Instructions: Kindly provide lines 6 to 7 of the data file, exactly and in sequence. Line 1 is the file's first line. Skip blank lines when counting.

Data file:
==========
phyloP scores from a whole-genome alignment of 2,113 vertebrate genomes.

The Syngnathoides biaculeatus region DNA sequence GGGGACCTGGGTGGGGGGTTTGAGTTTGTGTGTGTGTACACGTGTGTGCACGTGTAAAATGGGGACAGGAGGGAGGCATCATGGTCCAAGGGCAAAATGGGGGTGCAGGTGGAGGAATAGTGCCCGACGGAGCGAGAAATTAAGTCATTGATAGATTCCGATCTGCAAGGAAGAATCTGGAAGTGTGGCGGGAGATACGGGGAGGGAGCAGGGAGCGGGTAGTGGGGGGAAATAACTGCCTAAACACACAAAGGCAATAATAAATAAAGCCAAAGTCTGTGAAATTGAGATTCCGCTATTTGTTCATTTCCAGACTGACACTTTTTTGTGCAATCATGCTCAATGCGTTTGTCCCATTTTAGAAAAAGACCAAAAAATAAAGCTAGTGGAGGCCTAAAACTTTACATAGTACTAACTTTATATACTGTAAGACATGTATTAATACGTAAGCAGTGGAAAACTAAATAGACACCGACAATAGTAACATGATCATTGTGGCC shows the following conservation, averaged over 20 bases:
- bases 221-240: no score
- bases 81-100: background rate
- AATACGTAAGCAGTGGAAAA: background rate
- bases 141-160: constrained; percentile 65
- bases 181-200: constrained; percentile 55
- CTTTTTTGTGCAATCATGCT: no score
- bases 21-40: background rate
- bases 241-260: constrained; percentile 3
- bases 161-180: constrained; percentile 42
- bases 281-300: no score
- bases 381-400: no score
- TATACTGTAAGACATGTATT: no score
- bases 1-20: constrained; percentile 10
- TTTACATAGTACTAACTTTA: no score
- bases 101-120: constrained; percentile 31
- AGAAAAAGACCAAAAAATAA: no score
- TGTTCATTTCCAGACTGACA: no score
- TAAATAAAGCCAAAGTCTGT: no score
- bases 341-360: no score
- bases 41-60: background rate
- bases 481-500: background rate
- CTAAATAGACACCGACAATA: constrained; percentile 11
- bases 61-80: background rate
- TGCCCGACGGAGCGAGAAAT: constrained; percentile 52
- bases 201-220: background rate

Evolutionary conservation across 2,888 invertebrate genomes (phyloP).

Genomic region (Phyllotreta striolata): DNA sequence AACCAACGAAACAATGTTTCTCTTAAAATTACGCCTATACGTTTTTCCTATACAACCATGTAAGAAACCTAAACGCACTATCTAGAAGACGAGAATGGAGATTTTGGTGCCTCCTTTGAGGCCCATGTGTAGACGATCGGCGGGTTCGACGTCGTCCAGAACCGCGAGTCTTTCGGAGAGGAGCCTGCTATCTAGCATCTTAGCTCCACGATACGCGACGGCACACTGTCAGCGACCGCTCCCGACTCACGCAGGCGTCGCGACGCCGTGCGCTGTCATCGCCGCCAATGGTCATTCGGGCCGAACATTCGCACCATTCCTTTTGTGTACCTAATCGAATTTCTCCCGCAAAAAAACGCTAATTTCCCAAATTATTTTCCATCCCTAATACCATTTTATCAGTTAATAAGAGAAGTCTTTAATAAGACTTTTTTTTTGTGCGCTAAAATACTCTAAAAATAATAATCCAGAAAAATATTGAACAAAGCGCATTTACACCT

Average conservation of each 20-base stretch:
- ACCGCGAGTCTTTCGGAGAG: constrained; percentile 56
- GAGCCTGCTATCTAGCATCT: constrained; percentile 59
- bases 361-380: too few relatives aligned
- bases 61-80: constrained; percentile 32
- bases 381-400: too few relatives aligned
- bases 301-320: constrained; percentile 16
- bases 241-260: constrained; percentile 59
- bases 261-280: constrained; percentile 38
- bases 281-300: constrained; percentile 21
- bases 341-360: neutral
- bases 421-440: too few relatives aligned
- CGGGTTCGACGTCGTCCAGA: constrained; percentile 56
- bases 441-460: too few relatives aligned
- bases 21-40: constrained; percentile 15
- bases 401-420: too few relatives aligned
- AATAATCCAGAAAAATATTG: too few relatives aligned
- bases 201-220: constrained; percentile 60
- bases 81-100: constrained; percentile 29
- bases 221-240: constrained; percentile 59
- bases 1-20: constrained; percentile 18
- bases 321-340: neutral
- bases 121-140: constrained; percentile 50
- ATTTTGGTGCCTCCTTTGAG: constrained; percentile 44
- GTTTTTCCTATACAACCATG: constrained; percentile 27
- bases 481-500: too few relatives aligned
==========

- bases 141-160: constrained; percentile 65
- bases 181-200: constrained; percentile 55